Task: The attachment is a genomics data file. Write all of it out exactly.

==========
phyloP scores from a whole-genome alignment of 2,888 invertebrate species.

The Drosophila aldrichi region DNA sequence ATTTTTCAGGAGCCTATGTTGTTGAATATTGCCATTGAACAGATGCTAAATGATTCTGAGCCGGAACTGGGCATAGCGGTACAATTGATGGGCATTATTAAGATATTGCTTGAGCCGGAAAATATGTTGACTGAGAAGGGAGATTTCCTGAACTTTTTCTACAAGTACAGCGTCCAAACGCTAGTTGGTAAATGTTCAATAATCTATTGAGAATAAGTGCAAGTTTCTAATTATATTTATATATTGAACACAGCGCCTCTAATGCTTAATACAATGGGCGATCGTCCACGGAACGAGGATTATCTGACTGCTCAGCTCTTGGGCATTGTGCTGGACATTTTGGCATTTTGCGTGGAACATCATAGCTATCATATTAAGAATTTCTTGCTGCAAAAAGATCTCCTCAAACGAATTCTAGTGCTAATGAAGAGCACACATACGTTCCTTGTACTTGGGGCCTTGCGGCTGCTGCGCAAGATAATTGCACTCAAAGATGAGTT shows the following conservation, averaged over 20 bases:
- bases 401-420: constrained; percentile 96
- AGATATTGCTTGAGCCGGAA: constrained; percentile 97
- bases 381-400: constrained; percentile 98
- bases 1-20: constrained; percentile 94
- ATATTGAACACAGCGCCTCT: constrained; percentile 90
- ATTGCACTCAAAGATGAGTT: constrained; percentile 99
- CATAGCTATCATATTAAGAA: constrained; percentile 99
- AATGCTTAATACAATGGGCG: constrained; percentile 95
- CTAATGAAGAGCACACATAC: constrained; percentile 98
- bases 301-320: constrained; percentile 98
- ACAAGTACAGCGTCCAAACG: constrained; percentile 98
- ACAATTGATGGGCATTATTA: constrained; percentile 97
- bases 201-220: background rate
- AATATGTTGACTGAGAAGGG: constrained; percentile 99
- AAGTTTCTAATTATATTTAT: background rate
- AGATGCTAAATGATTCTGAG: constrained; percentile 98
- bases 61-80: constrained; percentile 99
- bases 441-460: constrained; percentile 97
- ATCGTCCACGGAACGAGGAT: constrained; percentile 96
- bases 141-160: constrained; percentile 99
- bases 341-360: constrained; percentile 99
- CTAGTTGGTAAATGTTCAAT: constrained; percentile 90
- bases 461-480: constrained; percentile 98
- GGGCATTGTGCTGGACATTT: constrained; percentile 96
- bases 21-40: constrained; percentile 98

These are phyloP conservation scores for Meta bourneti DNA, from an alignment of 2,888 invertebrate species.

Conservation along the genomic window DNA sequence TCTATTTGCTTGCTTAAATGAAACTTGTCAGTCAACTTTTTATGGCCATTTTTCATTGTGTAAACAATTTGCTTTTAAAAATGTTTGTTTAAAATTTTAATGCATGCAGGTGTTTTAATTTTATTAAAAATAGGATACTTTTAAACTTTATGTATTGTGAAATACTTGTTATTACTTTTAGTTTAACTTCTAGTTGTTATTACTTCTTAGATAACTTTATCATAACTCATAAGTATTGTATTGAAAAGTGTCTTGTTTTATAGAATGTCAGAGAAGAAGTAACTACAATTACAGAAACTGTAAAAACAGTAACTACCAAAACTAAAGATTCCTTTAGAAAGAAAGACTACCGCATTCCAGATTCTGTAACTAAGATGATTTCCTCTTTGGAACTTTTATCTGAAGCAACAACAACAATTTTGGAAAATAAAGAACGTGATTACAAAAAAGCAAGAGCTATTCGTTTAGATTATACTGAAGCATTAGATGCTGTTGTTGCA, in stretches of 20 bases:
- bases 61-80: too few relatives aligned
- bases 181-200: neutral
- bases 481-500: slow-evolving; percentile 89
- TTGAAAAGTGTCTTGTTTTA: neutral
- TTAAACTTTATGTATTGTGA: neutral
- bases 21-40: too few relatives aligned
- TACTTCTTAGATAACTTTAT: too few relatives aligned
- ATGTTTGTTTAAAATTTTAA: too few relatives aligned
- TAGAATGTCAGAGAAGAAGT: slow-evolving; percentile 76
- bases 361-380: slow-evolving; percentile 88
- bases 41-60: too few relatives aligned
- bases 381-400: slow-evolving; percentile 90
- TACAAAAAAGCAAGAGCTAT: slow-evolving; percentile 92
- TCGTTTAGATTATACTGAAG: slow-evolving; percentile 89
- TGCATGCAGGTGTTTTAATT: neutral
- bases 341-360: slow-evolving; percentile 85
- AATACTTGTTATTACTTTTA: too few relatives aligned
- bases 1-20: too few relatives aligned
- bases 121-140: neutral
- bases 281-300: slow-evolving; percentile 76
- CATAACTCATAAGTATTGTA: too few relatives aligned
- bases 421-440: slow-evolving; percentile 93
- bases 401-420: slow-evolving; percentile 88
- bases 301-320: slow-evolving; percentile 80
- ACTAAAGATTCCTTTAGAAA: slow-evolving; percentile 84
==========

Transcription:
phyloP scores from a whole-genome alignment of 2,888 invertebrate species.

The Drosophila aldrichi region DNA sequence ATTTTTCAGGAGCCTATGTTGTTGAATATTGCCATTGAACAGATGCTAAATGATTCTGAGCCGGAACTGGGCATAGCGGTACAATTGATGGGCATTATTAAGATATTGCTTGAGCCGGAAAATATGTTGACTGAGAAGGGAGATTTCCTGAACTTTTTCTACAAGTACAGCGTCCAAACGCTAGTTGGTAAATGTTCAATAATCTATTGAGAATAAGTGCAAGTTTCTAATTATATTTATATATTGAACACAGCGCCTCTAATGCTTAATACAATGGGCGATCGTCCACGGAACGAGGATTATCTGACTGCTCAGCTCTTGGGCATTGTGCTGGACATTTTGGCATTTTGCGTGGAACATCATAGCTATCATATTAAGAATTTCTTGCTGCAAAAAGATCTCCTCAAACGAATTCTAGTGCTAATGAAGAGCACACATACGTTCCTTGTACTTGGGGCCTTGCGGCTGCTGCGCAAGATAATTGCACTCAAAGATGAGTT shows the following conservation, averaged over 20 bases:
- bases 401-420: constrained; percentile 96
- AGATATTGCTTGAGCCGGAA: constrained; percentile 97
- bases 381-400: constrained; percentile 98
- bases 1-20: constrained; percentile 94
- ATATTGAACACAGCGCCTCT: constrained; percentile 90
- ATTGCACTCAAAGATGAGTT: constrained; percentile 99
- CATAGCTATCATATTAAGAA: constrained; percentile 99
- AATGCTTAATACAATGGGCG: constrained; percentile 95
- CTAATGAAGAGCACACATAC: constrained; percentile 98
- bases 301-320: constrained; percentile 98
- ACAAGTACAGCGTCCAAACG: constrained; percentile 98
- ACAATTGATGGGCATTATTA: constrained; percentile 97
- bases 201-220: background rate
- AATATGTTGACTGAGAAGGG: constrained; percentile 99
- AAGTTTCTAATTATATTTAT: background rate
- AGATGCTAAATGATTCTGAG: constrained; percentile 98
- bases 61-80: constrained; percentile 99
- bases 441-460: constrained; percentile 97
- ATCGTCCACGGAACGAGGAT: constrained; percentile 96
- bases 141-160: constrained; percentile 99
- bases 341-360: constrained; percentile 99
- CTAGTTGGTAAATGTTCAAT: constrained; percentile 90
- bases 461-480: constrained; percentile 98
- GGGCATTGTGCTGGACATTT: constrained; percentile 96
- bases 21-40: constrained; percentile 98

These are phyloP conservation scores for Meta bourneti DNA, from an alignment of 2,888 invertebrate species.

Conservation along the genomic window DNA sequence TCTATTTGCTTGCTTAAATGAAACTTGTCAGTCAACTTTTTATGGCCATTTTTCATTGTGTAAACAATTTGCTTTTAAAAATGTTTGTTTAAAATTTTAATGCATGCAGGTGTTTTAATTTTATTAAAAATAGGATACTTTTAAACTTTATGTATTGTGAAATACTTGTTATTACTTTTAGTTTAACTTCTAGTTGTTATTACTTCTTAGATAACTTTATCATAACTCATAAGTATTGTATTGAAAAGTGTCTTGTTTTATAGAATGTCAGAGAAGAAGTAACTACAATTACAGAAACTGTAAAAACAGTAACTACCAAAACTAAAGATTCCTTTAGAAAGAAAGACTACCGCATTCCAGATTCTGTAACTAAGATGATTTCCTCTTTGGAACTTTTATCTGAAGCAACAACAACAATTTTGGAAAATAAAGAACGTGATTACAAAAAAGCAAGAGCTATTCGTTTAGATTATACTGAAGCATTAGATGCTGTTGTTGCA, in stretches of 20 bases:
- bases 61-80: too few relatives aligned
- bases 181-200: neutral
- bases 481-500: slow-evolving; percentile 89
- TTGAAAAGTGTCTTGTTTTA: neutral
- TTAAACTTTATGTATTGTGA: neutral
- bases 21-40: too few relatives aligned
- TACTTCTTAGATAACTTTAT: too few relatives aligned
- ATGTTTGTTTAAAATTTTAA: too few relatives aligned
- TAGAATGTCAGAGAAGAAGT: slow-evolving; percentile 76
- bases 361-380: slow-evolving; percentile 88
- bases 41-60: too few relatives aligned
- bases 381-400: slow-evolving; percentile 90
- TACAAAAAAGCAAGAGCTAT: slow-evolving; percentile 92
- TCGTTTAGATTATACTGAAG: slow-evolving; percentile 89
- TGCATGCAGGTGTTTTAATT: neutral
- bases 341-360: slow-evolving; percentile 85
- AATACTTGTTATTACTTTTA: too few relatives aligned
- bases 1-20: too few relatives aligned
- bases 121-140: neutral
- bases 281-300: slow-evolving; percentile 76
- CATAACTCATAAGTATTGTA: too few relatives aligned
- bases 421-440: slow-evolving; percentile 93
- bases 401-420: slow-evolving; percentile 88
- bases 301-320: slow-evolving; percentile 80
- ACTAAAGATTCCTTTAGAAA: slow-evolving; percentile 84